It took some time to communicate the project plans with the various regulatory agencies, Megan explains.
"There was some history on the site with respect to previous agriculture activity, so we had to have a conversation about what we did and didn't want to do. We have this beautiful, lush mangrove habitat on the west side of our site, and we wanted to show we could do this project as well as maintain that habitat and all of its environmental value. And I think once that came across, all of a sudden, it was like, 'Okay, go ahead!'"
“The nice thing about Florida is that they treat aquaculture as what it is, which is an agricultural entity. They have a specific division of the Department of Agriculture, the Division of Aquaculture, and to be able to speak to a group of people that know your process, even though everybody's a little bit different, but they speak the same language, is a tremendous advantage.
“It helps facilitate the conversation with other regulatory agencies as needed - you're no longer out there on your own. You still have to meet all of their standards and best management practices, and they're very stringent and extremely detailed. But just to be able to speak the same language is a head start. So that process went very smoothly, and once we got to the point where they were happy with everything, they issued us permits, and it felt like now is the time; we're ready.”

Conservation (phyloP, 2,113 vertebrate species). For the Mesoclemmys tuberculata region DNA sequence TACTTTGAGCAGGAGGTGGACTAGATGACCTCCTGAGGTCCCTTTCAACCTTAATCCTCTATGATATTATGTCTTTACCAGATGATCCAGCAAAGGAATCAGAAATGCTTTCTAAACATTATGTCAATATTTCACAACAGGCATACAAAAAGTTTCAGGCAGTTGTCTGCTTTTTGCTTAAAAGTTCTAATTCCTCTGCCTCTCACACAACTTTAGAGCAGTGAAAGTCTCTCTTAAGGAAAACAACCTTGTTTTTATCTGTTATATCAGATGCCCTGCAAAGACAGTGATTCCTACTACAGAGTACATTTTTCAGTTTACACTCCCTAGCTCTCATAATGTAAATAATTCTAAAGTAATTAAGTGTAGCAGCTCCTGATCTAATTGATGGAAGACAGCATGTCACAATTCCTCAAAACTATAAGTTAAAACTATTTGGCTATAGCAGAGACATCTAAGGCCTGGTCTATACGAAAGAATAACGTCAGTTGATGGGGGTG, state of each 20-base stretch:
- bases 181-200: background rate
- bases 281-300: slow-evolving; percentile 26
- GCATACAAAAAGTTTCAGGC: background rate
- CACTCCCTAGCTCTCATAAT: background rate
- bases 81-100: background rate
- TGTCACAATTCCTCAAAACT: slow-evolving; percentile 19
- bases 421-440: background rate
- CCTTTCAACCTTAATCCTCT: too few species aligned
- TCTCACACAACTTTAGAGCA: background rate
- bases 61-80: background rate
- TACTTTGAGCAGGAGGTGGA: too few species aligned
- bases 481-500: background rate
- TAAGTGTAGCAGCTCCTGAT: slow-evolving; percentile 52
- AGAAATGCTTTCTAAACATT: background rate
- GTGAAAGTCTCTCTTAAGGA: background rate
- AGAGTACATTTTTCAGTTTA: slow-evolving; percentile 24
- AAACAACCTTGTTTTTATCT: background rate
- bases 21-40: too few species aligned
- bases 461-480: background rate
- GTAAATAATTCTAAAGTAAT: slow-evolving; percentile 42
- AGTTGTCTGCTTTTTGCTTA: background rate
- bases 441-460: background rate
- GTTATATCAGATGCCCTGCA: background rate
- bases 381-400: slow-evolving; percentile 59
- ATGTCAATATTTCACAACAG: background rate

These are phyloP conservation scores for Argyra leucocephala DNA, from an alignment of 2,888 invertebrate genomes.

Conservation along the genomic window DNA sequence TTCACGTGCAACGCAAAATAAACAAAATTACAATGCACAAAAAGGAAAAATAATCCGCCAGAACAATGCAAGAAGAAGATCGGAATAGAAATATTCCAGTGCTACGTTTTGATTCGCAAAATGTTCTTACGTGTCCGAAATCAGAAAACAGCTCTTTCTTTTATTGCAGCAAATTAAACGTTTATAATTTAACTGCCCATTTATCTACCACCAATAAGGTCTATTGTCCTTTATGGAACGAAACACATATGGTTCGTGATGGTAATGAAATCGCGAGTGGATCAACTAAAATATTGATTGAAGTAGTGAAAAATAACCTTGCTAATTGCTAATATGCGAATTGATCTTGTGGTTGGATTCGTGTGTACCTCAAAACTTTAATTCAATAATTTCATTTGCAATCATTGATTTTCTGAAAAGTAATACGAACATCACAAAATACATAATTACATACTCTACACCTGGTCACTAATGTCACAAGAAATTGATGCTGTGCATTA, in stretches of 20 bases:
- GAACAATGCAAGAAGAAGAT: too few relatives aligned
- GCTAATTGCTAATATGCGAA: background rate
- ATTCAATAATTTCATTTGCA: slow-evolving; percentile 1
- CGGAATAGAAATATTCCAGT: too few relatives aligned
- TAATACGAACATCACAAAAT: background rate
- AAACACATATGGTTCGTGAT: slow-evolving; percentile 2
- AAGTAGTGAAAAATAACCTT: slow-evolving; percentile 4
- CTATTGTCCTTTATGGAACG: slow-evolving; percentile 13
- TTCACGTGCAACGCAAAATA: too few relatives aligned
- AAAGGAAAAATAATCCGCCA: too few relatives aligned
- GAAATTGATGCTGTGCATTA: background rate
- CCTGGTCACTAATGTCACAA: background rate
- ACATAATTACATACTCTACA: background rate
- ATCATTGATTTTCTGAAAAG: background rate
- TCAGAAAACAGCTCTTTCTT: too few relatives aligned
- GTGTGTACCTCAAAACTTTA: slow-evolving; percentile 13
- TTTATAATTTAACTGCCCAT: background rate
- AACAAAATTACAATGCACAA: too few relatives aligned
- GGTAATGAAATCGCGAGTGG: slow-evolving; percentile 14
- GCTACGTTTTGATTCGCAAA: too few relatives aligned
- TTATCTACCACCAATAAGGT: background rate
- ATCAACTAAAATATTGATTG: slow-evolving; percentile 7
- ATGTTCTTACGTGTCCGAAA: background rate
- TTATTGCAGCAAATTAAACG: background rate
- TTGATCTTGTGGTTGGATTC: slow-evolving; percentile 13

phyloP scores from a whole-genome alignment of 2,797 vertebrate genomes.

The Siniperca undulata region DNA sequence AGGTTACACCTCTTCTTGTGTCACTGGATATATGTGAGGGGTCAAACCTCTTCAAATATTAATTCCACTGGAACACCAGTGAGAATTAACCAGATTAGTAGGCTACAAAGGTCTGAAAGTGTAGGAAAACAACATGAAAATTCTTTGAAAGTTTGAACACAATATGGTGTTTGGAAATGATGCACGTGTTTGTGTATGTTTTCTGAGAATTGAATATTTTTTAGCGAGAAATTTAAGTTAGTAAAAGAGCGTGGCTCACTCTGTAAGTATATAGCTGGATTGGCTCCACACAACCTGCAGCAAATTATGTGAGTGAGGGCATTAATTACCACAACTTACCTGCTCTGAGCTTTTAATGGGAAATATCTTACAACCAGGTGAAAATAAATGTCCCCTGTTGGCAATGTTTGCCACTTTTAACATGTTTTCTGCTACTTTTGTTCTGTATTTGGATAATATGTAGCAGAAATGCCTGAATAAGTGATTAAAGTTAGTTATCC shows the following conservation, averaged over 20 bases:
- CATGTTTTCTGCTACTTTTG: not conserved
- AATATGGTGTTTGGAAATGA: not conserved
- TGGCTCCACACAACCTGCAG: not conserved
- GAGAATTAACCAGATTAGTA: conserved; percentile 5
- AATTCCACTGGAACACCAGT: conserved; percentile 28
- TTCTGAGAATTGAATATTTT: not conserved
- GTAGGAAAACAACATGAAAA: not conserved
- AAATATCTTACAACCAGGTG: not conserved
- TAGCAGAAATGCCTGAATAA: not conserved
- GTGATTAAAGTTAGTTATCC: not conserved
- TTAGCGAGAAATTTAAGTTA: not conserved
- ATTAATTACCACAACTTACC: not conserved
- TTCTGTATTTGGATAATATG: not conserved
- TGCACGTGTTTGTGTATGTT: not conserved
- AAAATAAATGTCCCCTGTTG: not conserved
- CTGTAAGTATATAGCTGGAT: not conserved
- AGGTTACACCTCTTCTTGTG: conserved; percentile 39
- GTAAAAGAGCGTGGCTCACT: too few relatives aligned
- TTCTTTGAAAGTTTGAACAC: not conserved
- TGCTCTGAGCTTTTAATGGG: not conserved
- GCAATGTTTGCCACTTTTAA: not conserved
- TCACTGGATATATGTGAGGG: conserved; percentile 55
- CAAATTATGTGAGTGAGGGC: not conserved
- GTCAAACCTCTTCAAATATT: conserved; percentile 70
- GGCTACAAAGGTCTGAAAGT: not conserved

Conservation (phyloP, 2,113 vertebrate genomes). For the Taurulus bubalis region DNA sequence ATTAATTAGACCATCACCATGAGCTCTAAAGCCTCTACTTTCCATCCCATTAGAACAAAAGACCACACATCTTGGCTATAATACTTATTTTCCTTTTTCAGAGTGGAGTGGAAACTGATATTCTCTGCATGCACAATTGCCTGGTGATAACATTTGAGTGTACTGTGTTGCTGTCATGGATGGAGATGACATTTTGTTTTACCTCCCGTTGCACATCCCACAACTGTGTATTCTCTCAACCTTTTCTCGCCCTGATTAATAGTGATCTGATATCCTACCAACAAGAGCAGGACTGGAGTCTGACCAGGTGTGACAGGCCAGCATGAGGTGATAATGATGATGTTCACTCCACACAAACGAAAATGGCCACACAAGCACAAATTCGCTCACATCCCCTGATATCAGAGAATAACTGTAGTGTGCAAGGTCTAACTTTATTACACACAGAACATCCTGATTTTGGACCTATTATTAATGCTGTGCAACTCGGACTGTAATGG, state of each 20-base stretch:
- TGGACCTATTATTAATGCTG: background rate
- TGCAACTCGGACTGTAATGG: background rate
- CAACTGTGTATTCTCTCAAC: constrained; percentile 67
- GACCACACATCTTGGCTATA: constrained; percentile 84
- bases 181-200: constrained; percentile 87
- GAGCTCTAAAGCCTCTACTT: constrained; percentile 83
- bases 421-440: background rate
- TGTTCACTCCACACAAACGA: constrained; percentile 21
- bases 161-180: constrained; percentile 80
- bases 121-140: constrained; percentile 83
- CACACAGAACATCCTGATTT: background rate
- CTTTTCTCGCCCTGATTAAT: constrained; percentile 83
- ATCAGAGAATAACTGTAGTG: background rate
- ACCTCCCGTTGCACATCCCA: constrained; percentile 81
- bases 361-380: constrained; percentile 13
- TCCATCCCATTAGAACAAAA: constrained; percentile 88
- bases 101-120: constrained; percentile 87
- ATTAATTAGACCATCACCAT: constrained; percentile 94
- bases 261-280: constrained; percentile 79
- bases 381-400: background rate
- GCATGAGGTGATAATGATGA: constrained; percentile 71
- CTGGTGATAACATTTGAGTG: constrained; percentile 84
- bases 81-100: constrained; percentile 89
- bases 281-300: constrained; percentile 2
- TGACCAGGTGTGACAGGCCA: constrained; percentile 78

Next steps for Pine Island Redfish
Currently, Megan is based in Sarasota at Mote's Aquaculture Park, where the team are housing some broodstock and working on small-scale production to prepare for a larger facility.
“We have broodstock that's ready to supply the number of eggs we need, all farm generation, and simultaneously working with the engineering and design firm on finalizing those pieces, ironing out all costs, and making sure that we're ready for the next round of investment,” Megan says.
The turnaround on the project so far has been quite fast, she says. “From the time we started speaking with the Division of Aquaculture about what we wanted to do until the point where we had permits and were ready to start taking the next steps and engaging the design team, it was about eight or nine months. The preparatory work leading up to that was lengthy but happened in the background. The founding members of the project were integral to its success.”